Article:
Days M127-128: The Auld Alliance

Wed 01.02.12-Thu 02.02.12:

Christchurch is not somewhere for holidaying at the moment, and since the major earthquake last year, cruise ships have been calling at the place down the road, Akaroa. What’s interesting about Akaroa is that it was intended to be the beginning of a full-on French colony that was to encompass the whole of the South island. Could you imagine? Two New Zealands: a British north one and a French south one. Eek!

Luckily for New Zealand, before the first French colonists arrived, the British had signed the Treaty of Waitangi with the Maori tribes, giving them power of attorney (or something) over both islands. Yeah, I know you think that’s a bit mean saying they were lucky not to be colonised by the French, but ten of the richest countries in the world were British colonies and ten of the poorest were French colonies. Just sayin’…!

The French colonists were allowed to stay, so long as they didn’t try to impede British sovereignty and shaved their armpits. So Akaroa has this charming Frankish feel to it, a bit of Gallic oh-la-la that I found quite endearing. The lovely architecture helped.

It therefore seemed fitting that the next day we would call into Dunedin, the place I should have been last week for Burn’s Night. I had stumbled around Auckland asking all and sundry if anybody had haggis on the menu. It wouldn’t have been hard in Dunedin: the city was founded by Burn’s Nephew. Seriously, there’s a massive statue of the great Scottish Poet himself in the middle of the town square.

The options on the table for Dunedin included a trip to the chocolate factory (BRING IT ON!!) or a tour of the local brewery.

So then, Speight’s brewery it is. A fine old-fashioned brewery still using the traditional big wooden vats. The best bit? At the end of the tour you get left in a bar, five beers and one cider on tap and you can drink as much as you can in 20 minutes. Oh boy.

Upon seeing the massive queue for the bus back to the cruise, I opted to (cheekily) sneak onto the P&O bus which was going to the berth next to ours. With a little time to kill, I sauntered over to the village next to the port in order to grab a cheap bottle of wine, since you’re allowed to bring on board one bottle a day. Fortunately for me, I happened to stumble upon a few buddies from the cruise and asked them (very nicely) if they wouldn’t mind carrying a bottle each on board for me. They didn’t mind at all, and I was stocked for the next few days.

Back on board the ship I proceeded to maximise the boozy advantage and slipped effortlessly into the beer vortex. Goodbye New Zealand, my sweet little 194th country. NEXT UP: THE RETURN TO OZ!!!

Days M129-131: Three Sheets To The Wind

Fri 03.02.12 – Sun 05.02.12:

Friday took us around the Southern Cape of South Island and along the majestic Fjords of the incorrectly-spelt Fiordland National Park. As part of the deal for the free cruise, I had offered to do a talk about my travels for the delight of my fellow passengers. The talk went down quite well, and I was buoyed by the presence of my new buddies onboard, the Young Guns.

You see, there were not many 32 year olds on board the Sea Princess. In fact there was only one. I know that cos I met him. So the options consisted of hanging out with people old enough to be my grandparents or with people barely old enough to buy cigarettes. Of course, I balanced this out rather well, managing to get myself adopted by the grannies during the day and being the irresponsible adult corrupting the youth of Athens during the evening. As only half of the Young Guns were old enough to be in the nightclub after 10pm, we ended up in the library playing board games until the wee small hours.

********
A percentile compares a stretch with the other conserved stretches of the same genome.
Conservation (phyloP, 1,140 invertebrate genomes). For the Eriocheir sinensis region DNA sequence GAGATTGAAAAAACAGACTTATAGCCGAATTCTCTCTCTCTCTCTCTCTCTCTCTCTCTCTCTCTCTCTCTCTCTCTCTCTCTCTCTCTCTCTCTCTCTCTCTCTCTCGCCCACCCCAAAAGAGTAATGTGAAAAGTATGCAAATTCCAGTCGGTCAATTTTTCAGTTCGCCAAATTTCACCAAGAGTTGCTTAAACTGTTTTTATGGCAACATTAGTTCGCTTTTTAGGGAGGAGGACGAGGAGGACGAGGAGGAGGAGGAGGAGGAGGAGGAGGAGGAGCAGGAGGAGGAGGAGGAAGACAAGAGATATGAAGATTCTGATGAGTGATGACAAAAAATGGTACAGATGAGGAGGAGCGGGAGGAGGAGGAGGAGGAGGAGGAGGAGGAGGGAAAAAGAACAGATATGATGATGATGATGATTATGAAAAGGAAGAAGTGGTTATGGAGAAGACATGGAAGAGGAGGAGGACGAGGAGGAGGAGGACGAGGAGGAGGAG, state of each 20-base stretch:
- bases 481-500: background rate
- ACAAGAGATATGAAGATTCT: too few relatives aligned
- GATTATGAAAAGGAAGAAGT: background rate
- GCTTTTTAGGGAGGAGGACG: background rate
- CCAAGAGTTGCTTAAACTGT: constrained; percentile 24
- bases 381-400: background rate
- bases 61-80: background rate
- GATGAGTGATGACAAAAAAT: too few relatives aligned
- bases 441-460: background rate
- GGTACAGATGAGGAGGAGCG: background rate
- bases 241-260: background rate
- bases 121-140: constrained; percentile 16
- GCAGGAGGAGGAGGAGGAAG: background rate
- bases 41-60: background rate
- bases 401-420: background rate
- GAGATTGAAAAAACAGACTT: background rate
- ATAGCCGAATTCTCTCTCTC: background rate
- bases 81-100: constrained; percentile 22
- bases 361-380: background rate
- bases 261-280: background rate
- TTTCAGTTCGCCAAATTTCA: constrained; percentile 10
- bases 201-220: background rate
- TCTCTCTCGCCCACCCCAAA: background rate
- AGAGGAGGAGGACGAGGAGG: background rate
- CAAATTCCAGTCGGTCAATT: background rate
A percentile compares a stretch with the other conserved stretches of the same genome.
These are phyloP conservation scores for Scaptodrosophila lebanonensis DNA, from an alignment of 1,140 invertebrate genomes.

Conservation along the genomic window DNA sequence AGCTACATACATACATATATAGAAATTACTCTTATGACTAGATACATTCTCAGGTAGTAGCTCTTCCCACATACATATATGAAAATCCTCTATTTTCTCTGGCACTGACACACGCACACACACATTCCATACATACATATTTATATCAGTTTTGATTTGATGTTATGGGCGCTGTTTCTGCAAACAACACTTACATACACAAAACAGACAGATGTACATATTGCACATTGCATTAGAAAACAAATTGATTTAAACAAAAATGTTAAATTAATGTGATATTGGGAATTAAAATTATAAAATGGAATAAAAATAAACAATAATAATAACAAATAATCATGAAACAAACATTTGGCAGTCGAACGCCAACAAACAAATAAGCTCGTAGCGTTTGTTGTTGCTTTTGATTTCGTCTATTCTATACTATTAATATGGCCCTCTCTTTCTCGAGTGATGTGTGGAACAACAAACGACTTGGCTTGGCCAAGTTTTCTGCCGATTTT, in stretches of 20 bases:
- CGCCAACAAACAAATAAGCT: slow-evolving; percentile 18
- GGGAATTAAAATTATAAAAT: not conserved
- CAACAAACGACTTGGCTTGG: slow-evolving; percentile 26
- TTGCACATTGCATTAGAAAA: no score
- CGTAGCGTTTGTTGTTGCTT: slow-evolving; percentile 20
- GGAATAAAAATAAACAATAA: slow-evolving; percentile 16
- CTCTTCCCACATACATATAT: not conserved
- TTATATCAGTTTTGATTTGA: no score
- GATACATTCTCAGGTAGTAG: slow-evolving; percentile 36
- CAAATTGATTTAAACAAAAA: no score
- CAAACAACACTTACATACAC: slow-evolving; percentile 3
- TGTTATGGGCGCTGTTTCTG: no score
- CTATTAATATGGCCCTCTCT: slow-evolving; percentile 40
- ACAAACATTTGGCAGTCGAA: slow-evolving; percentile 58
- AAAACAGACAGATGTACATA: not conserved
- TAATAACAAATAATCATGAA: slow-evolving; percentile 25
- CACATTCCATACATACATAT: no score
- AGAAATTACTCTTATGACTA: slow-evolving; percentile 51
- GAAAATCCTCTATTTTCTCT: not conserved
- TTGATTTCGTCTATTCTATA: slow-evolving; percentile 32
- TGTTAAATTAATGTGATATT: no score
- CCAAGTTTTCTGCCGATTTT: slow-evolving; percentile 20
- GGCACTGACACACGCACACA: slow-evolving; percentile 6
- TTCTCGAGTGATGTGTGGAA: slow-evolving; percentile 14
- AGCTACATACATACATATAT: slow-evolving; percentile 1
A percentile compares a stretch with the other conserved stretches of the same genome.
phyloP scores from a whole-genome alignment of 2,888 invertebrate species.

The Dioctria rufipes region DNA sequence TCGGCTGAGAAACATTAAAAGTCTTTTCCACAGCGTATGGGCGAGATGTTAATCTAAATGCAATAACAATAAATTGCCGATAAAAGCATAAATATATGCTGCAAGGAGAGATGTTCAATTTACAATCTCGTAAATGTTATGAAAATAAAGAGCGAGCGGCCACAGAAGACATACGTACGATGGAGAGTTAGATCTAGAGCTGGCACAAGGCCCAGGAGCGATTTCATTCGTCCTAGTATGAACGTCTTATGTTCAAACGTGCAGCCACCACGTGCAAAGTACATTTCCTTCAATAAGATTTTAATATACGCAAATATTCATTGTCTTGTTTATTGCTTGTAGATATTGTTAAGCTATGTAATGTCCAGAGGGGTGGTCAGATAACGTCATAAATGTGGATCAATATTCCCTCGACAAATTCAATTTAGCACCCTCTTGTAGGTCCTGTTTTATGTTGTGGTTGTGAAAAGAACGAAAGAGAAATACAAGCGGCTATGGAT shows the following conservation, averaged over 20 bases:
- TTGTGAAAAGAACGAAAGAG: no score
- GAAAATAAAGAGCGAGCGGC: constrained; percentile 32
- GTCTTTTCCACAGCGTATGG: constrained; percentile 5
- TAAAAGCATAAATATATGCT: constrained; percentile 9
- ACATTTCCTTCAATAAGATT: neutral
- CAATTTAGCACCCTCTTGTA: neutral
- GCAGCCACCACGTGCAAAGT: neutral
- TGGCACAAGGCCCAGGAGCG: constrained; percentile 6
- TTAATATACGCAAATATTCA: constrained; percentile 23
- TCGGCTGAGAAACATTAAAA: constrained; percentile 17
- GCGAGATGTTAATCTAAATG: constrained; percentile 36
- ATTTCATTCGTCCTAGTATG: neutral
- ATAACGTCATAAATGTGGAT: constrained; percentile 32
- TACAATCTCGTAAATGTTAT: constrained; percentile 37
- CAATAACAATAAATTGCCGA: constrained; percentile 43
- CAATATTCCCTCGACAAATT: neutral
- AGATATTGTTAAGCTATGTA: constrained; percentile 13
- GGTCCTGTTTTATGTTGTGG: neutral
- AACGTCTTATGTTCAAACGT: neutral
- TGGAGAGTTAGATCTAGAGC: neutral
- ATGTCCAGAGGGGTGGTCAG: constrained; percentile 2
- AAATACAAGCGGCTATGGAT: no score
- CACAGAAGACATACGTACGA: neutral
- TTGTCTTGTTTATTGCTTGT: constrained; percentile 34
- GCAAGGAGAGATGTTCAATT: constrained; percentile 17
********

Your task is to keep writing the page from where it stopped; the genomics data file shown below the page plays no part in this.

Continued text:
With my lecture out of the way and with nothing to get up for the next morning, it was time to down the remains of my minibar and cause as much mischief as I could get away with. Which was a surprising amount. The next morning, thunder rolling in my head, the phone in my cabin was ringing. I was too scared to answer it, thinking it might be reception giving me a right royal telling off for last night’s shenanigans.

Turns out it was reception, but they just wanted to ask me if I’d like to come up for a tour of the bridge. Whoops!

Saturday was formal day, and since I had been invited to cocktails with the captain in the evening, I decided that this might be the day I would wear the suit that Mandy had lugged over from Australia for me and that I had been lugging around New Zealand for the past two weeks. The shoes made me wince (I’m big on being smart, not looking smart) but I endured: it was a good excuse to get my laundry done. So, all shaved and respectable-lookin’ I rambled around the ship until it was time for the ‘Where In The World’ quiz, which I won, on my Billy Lonesome, just to prove I could.


After downing the prize: a bottle of champagne, I set off for the ‘new year’ party that was taking place in the main atrium. A bit of goofy dancing later and I was outside the Razzmatazz Nightclub, three sheets to the wind. Apparently at some point I stood up, declared that I was far too drunk for this kind of thing and took myself off to bed. True story.

Sunday was the last day of the cruise. By now we were very close to Australia, having ploughed across the Tasman Sea in at record speed. That night the Young Guns had decided that there would be no sleep til Brooklyn, and who was I to argue?

Must... Destroy...!

I’ve pulled more all-nighters than the average bear and with what was left of my wine, I made sure that I was sufficiently intoxicated to meet the customs guys at 6.30am the next day.

This was a fun cruise. A very fun cruise.

THIS IS SPARTA!!!!!!!!!!